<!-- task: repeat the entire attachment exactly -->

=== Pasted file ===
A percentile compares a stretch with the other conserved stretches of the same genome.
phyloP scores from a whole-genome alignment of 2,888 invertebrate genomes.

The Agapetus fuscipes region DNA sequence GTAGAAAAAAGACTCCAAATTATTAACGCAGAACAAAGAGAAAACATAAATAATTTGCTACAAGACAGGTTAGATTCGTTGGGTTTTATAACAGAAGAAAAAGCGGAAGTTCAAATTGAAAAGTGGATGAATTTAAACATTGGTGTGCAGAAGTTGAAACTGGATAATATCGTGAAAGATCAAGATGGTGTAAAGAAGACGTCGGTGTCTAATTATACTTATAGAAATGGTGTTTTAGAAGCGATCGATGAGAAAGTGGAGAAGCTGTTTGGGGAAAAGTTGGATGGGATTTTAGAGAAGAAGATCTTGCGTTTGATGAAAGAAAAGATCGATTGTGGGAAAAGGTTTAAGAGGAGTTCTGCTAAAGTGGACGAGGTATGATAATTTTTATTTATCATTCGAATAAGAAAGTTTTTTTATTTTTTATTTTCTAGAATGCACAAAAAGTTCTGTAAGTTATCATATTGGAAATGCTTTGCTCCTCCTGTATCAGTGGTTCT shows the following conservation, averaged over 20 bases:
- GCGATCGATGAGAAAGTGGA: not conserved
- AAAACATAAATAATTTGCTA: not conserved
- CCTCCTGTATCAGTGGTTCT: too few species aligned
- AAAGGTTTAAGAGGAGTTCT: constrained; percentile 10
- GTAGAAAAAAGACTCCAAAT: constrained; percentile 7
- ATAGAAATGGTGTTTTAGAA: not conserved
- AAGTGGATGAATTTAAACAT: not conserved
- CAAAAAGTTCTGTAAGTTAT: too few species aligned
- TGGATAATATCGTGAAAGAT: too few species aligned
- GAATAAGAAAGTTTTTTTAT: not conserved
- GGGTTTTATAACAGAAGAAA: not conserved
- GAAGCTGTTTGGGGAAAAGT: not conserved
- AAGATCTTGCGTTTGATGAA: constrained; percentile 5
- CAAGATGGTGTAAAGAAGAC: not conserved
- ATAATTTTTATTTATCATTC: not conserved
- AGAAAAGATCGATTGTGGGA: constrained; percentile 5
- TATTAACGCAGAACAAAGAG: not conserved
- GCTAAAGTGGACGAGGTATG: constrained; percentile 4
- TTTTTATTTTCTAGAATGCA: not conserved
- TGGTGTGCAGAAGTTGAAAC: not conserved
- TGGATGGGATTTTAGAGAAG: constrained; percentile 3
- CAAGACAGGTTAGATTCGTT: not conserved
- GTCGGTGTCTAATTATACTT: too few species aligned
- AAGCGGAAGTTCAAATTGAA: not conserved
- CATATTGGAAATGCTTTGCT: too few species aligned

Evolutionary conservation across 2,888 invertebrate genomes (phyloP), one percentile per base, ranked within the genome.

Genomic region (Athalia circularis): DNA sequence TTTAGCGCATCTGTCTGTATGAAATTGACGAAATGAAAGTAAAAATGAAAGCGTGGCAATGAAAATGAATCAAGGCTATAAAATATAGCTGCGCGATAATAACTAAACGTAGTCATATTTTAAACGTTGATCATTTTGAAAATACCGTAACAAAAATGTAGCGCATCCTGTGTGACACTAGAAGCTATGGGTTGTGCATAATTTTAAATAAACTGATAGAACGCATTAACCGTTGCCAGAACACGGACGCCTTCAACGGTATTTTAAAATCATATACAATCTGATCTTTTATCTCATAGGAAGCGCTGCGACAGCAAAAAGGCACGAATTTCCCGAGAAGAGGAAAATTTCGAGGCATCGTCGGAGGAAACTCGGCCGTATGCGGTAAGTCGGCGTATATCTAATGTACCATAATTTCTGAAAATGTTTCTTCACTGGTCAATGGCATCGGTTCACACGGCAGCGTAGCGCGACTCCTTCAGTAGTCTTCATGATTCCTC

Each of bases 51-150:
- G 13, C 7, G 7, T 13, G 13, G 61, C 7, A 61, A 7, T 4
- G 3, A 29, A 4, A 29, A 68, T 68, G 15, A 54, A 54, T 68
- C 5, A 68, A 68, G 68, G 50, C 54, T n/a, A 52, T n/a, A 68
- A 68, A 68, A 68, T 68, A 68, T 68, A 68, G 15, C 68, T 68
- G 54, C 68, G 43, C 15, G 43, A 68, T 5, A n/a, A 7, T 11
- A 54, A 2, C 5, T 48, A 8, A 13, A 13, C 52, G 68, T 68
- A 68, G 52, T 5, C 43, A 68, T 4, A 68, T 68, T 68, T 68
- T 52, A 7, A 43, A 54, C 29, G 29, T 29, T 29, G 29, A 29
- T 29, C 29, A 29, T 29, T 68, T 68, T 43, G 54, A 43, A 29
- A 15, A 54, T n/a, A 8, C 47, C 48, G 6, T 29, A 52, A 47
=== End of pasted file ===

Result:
A percentile compares a stretch with the other conserved stretches of the same genome.
phyloP scores from a whole-genome alignment of 2,888 invertebrate genomes.

The Agapetus fuscipes region DNA sequence GTAGAAAAAAGACTCCAAATTATTAACGCAGAACAAAGAGAAAACATAAATAATTTGCTACAAGACAGGTTAGATTCGTTGGGTTTTATAACAGAAGAAAAAGCGGAAGTTCAAATTGAAAAGTGGATGAATTTAAACATTGGTGTGCAGAAGTTGAAACTGGATAATATCGTGAAAGATCAAGATGGTGTAAAGAAGACGTCGGTGTCTAATTATACTTATAGAAATGGTGTTTTAGAAGCGATCGATGAGAAAGTGGAGAAGCTGTTTGGGGAAAAGTTGGATGGGATTTTAGAGAAGAAGATCTTGCGTTTGATGAAAGAAAAGATCGATTGTGGGAAAAGGTTTAAGAGGAGTTCTGCTAAAGTGGACGAGGTATGATAATTTTTATTTATCATTCGAATAAGAAAGTTTTTTTATTTTTTATTTTCTAGAATGCACAAAAAGTTCTGTAAGTTATCATATTGGAAATGCTTTGCTCCTCCTGTATCAGTGGTTCT shows the following conservation, averaged over 20 bases:
- GCGATCGATGAGAAAGTGGA: not conserved
- AAAACATAAATAATTTGCTA: not conserved
- CCTCCTGTATCAGTGGTTCT: too few species aligned
- AAAGGTTTAAGAGGAGTTCT: constrained; percentile 10
- GTAGAAAAAAGACTCCAAAT: constrained; percentile 7
- ATAGAAATGGTGTTTTAGAA: not conserved
- AAGTGGATGAATTTAAACAT: not conserved
- CAAAAAGTTCTGTAAGTTAT: too few species aligned
- TGGATAATATCGTGAAAGAT: too few species aligned
- GAATAAGAAAGTTTTTTTAT: not conserved
- GGGTTTTATAACAGAAGAAA: not conserved
- GAAGCTGTTTGGGGAAAAGT: not conserved
- AAGATCTTGCGTTTGATGAA: constrained; percentile 5
- CAAGATGGTGTAAAGAAGAC: not conserved
- ATAATTTTTATTTATCATTC: not conserved
- AGAAAAGATCGATTGTGGGA: constrained; percentile 5
- TATTAACGCAGAACAAAGAG: not conserved
- GCTAAAGTGGACGAGGTATG: constrained; percentile 4
- TTTTTATTTTCTAGAATGCA: not conserved
- TGGTGTGCAGAAGTTGAAAC: not conserved
- TGGATGGGATTTTAGAGAAG: constrained; percentile 3
- CAAGACAGGTTAGATTCGTT: not conserved
- GTCGGTGTCTAATTATACTT: too few species aligned
- AAGCGGAAGTTCAAATTGAA: not conserved
- CATATTGGAAATGCTTTGCT: too few species aligned

Evolutionary conservation across 2,888 invertebrate genomes (phyloP), one percentile per base, ranked within the genome.

Genomic region (Athalia circularis): DNA sequence TTTAGCGCATCTGTCTGTATGAAATTGACGAAATGAAAGTAAAAATGAAAGCGTGGCAATGAAAATGAATCAAGGCTATAAAATATAGCTGCGCGATAATAACTAAACGTAGTCATATTTTAAACGTTGATCATTTTGAAAATACCGTAACAAAAATGTAGCGCATCCTGTGTGACACTAGAAGCTATGGGTTGTGCATAATTTTAAATAAACTGATAGAACGCATTAACCGTTGCCAGAACACGGACGCCTTCAACGGTATTTTAAAATCATATACAATCTGATCTTTTATCTCATAGGAAGCGCTGCGACAGCAAAAAGGCACGAATTTCCCGAGAAGAGGAAAATTTCGAGGCATCGTCGGAGGAAACTCGGCCGTATGCGGTAAGTCGGCGTATATCTAATGTACCATAATTTCTGAAAATGTTTCTTCACTGGTCAATGGCATCGGTTCACACGGCAGCGTAGCGCGACTCCTTCAGTAGTCTTCATGATTCCTC

Each of bases 51-150:
- G 13, C 7, G 7, T 13, G 13, G 61, C 7, A 61, A 7, T 4
- G 3, A 29, A 4, A 29, A 68, T 68, G 15, A 54, A 54, T 68
- C 5, A 68, A 68, G 68, G 50, C 54, T n/a, A 52, T n/a, A 68
- A 68, A 68, A 68, T 68, A 68, T 68, A 68, G 15, C 68, T 68
- G 54, C 68, G 43, C 15, G 43, A 68, T 5, A n/a, A 7, T 11
- A 54, A 2, C 5, T 48, A 8, A 13, A 13, C 52, G 68, T 68
- A 68, G 52, T 5, C 43, A 68, T 4, A 68, T 68, T 68, T 68
- T 52, A 7, A 43, A 54, C 29, G 29, T 29, T 29, G 29, A 29
- T 29, C 29, A 29, T 29, T 68, T 68, T 43, G 54, A 43, A 29
- A 15, A 54, T n/a, A 8, C 47, C 48, G 6, T 29, A 52, A 47